Monday, March 17, 2014

.Next Fall—Triangle Productions!—NE Portland

“What a Piece of Work is Man”

This drama is by Geoffry Nauffts and directed and designed by Donald Horn.  It plays at their location at The Sanctuary, 1785 NE Sandy Blvd.  This production will run through April 6th.  For further information, go to their site at or call 503-239-5919.  They are partnered with Basic Rights Oregon for this show.  And don’t miss their Season Announcement Party on Tuesday, April 15th at 7 pm—free to everyone.

We crawl, we bawl, we stumble, we crumble, we rise, we fall…in between, we live.  The path of being human is never easy.  We all have our quirks, our burdens, our regrets, our uppers and downers.  But the hardest part of it all might be to just stand up and be proud of who we are.  Not…whenever, not someday, not tomorrow, or next Fall, for they never come, but now.

This piece of work certainly touches on a lot of heavy issues, most importantly, perhaps, owning up to who you are and the things you believe in, and not hiding anymore.  This story is about love, and prejudice, and human rights, religion and God.  And, perhaps, the most amazing part of their journey is, that none of these people are perfect.  And so, it should be easy to recognize our neighbors, our family, even ourselves, in these characters.

The story begins in a hospital’s waiting room, where Luke (James Sharinghousen) has just been seriously injured in an accident.  Present are his gregarious mother, Arlene (Helen Raptis) and his conservative father, Butch (Bill Barry).  Also in attendance are his current lover, Adam (Jason Glick) and his former lover, Brandon (Alex Fox), as well as Adam’s childhood friend, Holly (Michelle Maida).  As they converse and share memories of Luke, we see, through flashbacks, the kind of relationships they’ve had with him and each other.

Luke is an aspiring actor, who chances on Adam at a high school reunion of his.  Soon they are lovers and apartment mates.  But all is not perfect, as Adam is an atheist, and Luke, a Christian.  In fact, Luke prays for forgiveness every time he has sex with Adam because, according to his upbringing, it is a sin to sleep with another man.  Adam not only finds this justifiably insulting but, since he doesn’t believe in a God, downright incongruous.

Also, Luke has not “come out” to his family, so Adam is simply a co-worker to them.  But his mother, flighty on the outside she may be, seems aware of a more personal connection between her son and Adam.  His father appears clueless but since there are clues all around, he must be aware, just not accepting.  Brandon can deal with the fact that he has sex with other men but not the reality of love between same sex unions.  And Holly, probably the most aware of this whole menagerie, simply accepts people for who they are and doesn’t judge.

Another important element in this story is that Adam has no rights as to the fate of his lover, who is in a coma.  In fact, he cannot even visit him.  But probably the most important view of all these proceedings is that these characters, as mentioned, are not perfect.  They are flawed, and so, very identifiable to the audience.  The outcome of the story I will not give away but, suffice to say, changes are in the wind.  Wish that were so in real life for some of these issues.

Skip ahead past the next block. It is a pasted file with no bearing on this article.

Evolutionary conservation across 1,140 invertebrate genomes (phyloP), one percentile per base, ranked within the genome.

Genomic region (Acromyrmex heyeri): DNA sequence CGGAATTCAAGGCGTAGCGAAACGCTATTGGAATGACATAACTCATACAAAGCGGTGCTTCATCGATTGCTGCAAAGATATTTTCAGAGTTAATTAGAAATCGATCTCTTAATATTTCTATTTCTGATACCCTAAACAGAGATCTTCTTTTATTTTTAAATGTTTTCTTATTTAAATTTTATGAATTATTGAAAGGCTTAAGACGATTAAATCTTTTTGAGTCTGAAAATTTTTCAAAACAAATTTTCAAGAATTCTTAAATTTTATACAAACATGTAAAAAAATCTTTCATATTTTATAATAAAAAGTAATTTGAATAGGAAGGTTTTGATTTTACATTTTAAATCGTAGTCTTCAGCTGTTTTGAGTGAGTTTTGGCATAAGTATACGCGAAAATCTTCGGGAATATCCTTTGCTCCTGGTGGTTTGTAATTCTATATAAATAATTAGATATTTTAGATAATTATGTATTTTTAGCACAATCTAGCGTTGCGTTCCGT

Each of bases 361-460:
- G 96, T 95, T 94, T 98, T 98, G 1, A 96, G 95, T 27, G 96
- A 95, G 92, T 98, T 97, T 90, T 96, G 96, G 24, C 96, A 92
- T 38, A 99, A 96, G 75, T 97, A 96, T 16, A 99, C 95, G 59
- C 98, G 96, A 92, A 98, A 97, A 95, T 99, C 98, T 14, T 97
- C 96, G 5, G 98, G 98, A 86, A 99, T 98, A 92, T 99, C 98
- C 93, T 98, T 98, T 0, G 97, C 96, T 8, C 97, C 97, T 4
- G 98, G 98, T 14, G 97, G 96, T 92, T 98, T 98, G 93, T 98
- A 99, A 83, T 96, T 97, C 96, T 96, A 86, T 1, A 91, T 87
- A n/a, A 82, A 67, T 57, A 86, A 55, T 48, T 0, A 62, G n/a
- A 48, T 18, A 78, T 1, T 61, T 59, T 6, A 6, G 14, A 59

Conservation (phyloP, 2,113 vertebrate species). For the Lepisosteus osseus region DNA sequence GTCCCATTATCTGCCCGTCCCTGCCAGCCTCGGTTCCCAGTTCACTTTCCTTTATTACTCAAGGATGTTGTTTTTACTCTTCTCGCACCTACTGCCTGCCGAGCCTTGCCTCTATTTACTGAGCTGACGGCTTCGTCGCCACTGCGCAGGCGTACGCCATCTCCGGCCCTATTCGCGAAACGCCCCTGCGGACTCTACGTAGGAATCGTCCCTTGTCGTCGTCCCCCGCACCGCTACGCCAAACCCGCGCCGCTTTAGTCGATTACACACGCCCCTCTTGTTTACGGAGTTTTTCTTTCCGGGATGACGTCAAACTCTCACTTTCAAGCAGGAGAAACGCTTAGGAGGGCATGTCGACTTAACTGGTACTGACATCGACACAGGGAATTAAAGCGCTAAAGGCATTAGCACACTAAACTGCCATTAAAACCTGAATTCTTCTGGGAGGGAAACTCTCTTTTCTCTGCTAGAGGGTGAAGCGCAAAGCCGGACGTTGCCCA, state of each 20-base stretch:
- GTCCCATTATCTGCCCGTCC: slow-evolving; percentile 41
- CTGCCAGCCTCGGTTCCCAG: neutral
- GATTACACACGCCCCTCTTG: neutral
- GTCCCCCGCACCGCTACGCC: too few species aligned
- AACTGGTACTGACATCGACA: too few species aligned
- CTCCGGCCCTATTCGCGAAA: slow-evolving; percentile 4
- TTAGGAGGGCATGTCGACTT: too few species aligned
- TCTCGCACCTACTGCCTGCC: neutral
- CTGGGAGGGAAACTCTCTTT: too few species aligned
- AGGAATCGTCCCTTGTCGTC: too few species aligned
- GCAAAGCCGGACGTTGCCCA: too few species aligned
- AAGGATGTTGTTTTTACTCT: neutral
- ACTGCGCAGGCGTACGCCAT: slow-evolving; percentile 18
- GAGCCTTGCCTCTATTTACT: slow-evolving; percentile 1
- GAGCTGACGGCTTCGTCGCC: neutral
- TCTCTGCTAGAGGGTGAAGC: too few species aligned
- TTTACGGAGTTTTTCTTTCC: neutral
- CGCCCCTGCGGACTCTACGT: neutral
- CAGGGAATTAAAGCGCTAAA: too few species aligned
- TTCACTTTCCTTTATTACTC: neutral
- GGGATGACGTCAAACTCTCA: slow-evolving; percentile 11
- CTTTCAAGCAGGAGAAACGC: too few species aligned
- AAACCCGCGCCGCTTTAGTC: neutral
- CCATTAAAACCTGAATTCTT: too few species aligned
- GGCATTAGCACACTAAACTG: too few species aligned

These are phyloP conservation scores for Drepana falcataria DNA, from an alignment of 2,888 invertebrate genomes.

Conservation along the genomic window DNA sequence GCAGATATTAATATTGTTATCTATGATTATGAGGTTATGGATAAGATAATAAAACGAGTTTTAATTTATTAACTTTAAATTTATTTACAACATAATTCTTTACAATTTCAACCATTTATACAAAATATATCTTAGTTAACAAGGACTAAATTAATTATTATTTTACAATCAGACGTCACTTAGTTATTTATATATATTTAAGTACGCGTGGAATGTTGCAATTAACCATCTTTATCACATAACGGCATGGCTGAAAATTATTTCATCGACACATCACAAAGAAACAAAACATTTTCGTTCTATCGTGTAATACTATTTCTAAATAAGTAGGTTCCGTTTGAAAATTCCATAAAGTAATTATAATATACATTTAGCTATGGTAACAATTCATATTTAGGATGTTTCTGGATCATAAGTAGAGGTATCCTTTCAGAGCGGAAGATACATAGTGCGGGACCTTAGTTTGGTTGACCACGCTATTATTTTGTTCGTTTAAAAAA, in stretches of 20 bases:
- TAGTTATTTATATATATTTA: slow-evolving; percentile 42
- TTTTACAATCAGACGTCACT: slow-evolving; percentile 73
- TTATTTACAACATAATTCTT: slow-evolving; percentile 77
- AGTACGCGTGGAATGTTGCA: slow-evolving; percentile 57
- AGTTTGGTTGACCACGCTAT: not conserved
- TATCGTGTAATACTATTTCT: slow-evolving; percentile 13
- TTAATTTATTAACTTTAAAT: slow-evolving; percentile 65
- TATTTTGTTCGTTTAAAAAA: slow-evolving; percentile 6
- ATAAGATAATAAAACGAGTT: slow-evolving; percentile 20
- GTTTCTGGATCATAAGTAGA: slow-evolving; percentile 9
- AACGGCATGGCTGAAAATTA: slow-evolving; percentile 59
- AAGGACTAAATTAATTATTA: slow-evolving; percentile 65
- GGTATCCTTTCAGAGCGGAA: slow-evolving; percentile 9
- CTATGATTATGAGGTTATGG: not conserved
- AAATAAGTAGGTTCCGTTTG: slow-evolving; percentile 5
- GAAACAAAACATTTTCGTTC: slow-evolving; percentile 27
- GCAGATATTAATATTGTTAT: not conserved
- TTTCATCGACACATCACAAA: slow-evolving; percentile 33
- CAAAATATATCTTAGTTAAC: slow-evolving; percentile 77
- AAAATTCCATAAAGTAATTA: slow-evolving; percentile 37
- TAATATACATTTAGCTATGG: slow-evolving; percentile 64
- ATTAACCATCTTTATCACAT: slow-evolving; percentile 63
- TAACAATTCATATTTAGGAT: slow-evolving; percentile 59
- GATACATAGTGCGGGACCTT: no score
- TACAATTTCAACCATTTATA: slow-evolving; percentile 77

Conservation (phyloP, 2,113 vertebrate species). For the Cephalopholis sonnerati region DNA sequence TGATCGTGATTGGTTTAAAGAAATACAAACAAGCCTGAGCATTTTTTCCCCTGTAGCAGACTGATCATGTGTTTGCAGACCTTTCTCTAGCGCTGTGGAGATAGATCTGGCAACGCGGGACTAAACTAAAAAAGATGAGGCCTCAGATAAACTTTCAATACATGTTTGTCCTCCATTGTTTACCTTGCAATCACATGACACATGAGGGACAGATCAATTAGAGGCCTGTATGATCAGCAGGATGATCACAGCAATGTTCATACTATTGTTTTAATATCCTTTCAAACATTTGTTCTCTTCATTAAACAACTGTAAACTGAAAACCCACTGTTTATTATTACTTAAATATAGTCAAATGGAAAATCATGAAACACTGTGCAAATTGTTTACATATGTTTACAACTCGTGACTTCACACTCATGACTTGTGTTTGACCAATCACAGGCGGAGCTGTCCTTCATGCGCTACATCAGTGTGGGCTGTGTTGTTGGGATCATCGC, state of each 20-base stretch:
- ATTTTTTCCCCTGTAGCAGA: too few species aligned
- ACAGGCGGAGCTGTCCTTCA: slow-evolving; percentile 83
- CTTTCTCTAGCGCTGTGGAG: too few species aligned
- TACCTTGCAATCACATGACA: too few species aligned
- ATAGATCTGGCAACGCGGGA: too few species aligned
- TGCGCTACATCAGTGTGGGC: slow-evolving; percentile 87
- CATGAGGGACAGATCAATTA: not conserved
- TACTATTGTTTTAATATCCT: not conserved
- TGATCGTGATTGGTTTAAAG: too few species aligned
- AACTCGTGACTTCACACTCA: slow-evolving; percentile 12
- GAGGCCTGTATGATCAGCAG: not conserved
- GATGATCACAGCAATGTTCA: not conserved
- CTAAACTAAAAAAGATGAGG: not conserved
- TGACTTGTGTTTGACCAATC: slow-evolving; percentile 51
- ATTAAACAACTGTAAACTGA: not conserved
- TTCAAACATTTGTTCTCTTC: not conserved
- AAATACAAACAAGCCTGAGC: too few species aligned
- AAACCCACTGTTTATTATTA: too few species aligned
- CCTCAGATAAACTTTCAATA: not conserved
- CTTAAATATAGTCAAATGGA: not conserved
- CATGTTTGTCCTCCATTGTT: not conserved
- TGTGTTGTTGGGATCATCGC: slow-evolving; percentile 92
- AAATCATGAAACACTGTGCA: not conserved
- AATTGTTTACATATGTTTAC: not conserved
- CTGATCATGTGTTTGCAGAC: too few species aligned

All the points this play brings up, I would venture to say, will connect with the viewer.  I grew up in a very Catholic environment where, in education, the Arts were not encouraged, there were no people of color in the congregation or school, and gayness was never even discussed.  Not an inviting atmosphere of preparedness for the outside, adult world I would enter.

Since then, I have immersed myself in the Arts, broken away from this religion (but not from God) and have had many friends of color and that are gay.  From this, I conclude, that the young years of growing up are the formative years and best not mess that up for our kids.  Education and understanding of all walks of life are important for being the fullest human beings we can become.  As to the secret of Love, it’s easy, simply…love them.  And, as to relationships, to borrow from a Medical oath, “First, do not harm….”  Just my take on the vast possibilities.

Don has, once again, provided us with a stimulating, thought-provoking platform on which to view Life!  He is quite the artist and his cast seems to respond to his gentle nudges.  Glick is very good at exploring the conflicted, sometimes tormented figure, trying to traverse his way through the mire.  An amazing performance.  And Sharinghousen is strong, as the somewhat naïve partner of the duo, as we become aware of his struggles with the issues of loving God and another man.

Raptis, as the mother, creates quite a full character, as a person fighting addiction, trying to be a good wife but also a supportive mom.  Beautifully done.  And Maida, as the good friend, is the wisest of the bunch, and does well in attempting to balance the relationships.  We should all be as lucky to have a friend like Holly.  Barry, as the father is, unfortunately, too identifiable in the real world and he plays it well.  And Fox does nicely, too, as the conflicted former lover, giving us another view of an already complex mix of God, gayness and love.

I recommend this show but, be aware, it has some very adult situations and issues.  If you do go, please tell them Dennis sent you.

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